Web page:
Open Through The Mindflow

Shook Up
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Open Through The Mindflow is a collection of poetry, lyrics, drawings, paintings, and short stories created by John Reeves over the last decade. This body of work is a labor of love and self expression. These words and compilations of art were conceived while living in San Diego, California, Portland, Oregon, and New York, New York. Mostly spontaneous, the art within the pages of this book are heartfelt comments on living and life as the author sees it. John Reeves has spent most of his life traveling the world as a professional skateboarder. With this, and his many life experiences, he has developed an acute and deep appreciation for the arts and everything creative. Along with skateboarding, music, and painting, writing has quickly become one of his greatest passions. 
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About the author

 With his origins and roots embedded deep in San Diego, California, John Reeves has spent most of his life traveling the world as a professional skateboarder. Within his travels he has harnessed a perspective of different lives and cultures. With this, and his many life experiences, he has developed an acute and deep appreciation for the arts and everything creative. Along with skateboarding, music, and painting, writing has quickly become one of his greatest passions. John Reeves (aka JTMR) currently resides in Brooklyn, New York.

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Additional Information

Publisher
Shook Up
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Pages
139
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ISBN
9781936463992
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Language
English
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Content Protection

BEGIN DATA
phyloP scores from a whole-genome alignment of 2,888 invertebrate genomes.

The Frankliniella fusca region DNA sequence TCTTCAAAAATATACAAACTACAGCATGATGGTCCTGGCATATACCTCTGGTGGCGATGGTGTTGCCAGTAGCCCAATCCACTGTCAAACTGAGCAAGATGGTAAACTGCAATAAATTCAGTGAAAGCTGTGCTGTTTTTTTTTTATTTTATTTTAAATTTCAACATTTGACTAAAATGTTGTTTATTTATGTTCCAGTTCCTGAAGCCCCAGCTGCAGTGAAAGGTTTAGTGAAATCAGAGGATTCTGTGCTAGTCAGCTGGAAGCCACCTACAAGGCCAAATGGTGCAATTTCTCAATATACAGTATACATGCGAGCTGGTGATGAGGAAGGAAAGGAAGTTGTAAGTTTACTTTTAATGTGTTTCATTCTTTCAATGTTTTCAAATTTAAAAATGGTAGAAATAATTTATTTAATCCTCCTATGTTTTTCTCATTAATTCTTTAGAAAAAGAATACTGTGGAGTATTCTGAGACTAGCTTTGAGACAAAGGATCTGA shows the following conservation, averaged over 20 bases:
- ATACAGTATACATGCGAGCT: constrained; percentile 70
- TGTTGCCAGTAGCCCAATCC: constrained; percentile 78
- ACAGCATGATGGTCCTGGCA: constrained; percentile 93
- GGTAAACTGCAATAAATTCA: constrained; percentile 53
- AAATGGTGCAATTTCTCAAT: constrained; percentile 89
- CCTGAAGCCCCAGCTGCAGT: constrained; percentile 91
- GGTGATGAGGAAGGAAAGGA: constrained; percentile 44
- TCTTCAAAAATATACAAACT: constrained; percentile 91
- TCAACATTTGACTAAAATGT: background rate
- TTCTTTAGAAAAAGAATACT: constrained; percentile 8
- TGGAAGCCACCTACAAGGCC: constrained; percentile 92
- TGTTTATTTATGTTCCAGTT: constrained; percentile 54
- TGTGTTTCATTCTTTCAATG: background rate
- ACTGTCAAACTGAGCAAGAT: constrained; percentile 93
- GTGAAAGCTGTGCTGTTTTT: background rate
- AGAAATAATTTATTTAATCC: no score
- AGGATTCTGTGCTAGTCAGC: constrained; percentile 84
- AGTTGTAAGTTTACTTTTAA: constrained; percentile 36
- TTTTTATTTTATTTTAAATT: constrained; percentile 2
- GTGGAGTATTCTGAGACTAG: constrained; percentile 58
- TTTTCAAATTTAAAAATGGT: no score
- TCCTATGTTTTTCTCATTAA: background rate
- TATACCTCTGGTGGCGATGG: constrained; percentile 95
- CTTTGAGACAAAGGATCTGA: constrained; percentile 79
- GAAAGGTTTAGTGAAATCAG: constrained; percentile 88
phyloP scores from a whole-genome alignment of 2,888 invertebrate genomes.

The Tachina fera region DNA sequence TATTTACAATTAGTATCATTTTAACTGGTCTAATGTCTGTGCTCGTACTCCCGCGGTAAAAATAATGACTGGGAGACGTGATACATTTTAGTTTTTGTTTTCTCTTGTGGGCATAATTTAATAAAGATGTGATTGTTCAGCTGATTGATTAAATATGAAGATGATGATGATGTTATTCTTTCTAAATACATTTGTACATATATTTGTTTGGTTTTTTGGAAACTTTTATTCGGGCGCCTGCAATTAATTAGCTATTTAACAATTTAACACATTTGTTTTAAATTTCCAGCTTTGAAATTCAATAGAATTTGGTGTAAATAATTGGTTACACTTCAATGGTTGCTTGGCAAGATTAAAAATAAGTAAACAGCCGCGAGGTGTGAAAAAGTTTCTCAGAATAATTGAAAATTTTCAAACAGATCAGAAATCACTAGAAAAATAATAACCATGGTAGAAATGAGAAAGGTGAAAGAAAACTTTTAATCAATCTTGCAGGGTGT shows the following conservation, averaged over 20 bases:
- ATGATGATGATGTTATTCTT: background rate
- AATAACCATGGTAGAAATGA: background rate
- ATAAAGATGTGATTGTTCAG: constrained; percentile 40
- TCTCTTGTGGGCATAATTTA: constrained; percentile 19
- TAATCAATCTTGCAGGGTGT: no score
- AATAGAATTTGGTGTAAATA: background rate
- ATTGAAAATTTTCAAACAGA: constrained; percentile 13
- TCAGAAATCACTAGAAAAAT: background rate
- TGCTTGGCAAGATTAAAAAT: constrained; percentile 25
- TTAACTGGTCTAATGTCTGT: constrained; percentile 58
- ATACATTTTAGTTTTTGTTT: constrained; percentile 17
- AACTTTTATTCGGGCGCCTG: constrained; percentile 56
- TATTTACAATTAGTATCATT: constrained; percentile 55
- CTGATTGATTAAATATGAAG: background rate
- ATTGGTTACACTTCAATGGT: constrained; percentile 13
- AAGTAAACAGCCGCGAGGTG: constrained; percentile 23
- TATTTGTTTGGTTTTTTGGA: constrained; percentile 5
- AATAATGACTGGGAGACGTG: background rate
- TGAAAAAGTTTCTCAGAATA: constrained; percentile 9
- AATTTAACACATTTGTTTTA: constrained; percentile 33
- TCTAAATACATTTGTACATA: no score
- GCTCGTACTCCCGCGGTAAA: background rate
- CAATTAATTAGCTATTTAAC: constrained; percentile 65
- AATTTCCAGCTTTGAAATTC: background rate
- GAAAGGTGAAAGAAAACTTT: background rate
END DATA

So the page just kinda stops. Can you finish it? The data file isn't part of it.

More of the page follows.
This content is DRM protected.
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Available on Android devices
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History has been kind to Robert E. Lee. Woodrow Wilson believed General Lee was a “model to men who would be morally great.” Douglas Southall Freeman, who won a Pulitzer Prize for his four-volume biography of Lee, described his subject as “one of a small company of great men in whom there is no inconsistency to be explained, no enigma to be solved.” Winston Churchill called him “one of the noblest Americans who ever lived.” Until recently, there was even a stained glass window devoted to Lee's life at the National Cathedral in Washington, D.C.

Immediately after the Civil War, however, many northerners believed Lee should be hanged for treason and war crimes. Americans will be surprised to learn that in June of 1865 Robert E. Lee was indicted for treason by a Norfolk, Virginia grand jury. In his instructions to the grand jury, Judge John C. Underwood described treason as “wholesale murder,” and declared that the instigators of the rebellion had “hands dripping with the blood of slaughtered innocents.” In early 1866, Lee decided against visiting friends while in Washington, D.C. for a congressional hearing, because he was conscious of being perceived as a “monster” by citizens of the nation’s capital. Yet somehow, roughly fifty years after his trip to Washington, Lee had been transformed into a venerable American hero, who was highly regarded by southerners and northerners alike. Almost a century after Appomattox, Dwight D. Eisenhower had Lee’s portrait on the wall of his White House office.

The Lost Indictment of Robert E. Lee tells the story of the forgotten legal and moral case that was made against the Confederate general after the Civil War. The actual indictment went missing for 72 years. Over the past 150 years, the indictment against Lee after the war has both literally and figuratively disappeared from our national consciousness. In this book, Civil War historian John Reeves illuminates the incredible turnaround in attitudes towards the defeated general by examining the evolving case against him from 1865 to 1870 and beyond.
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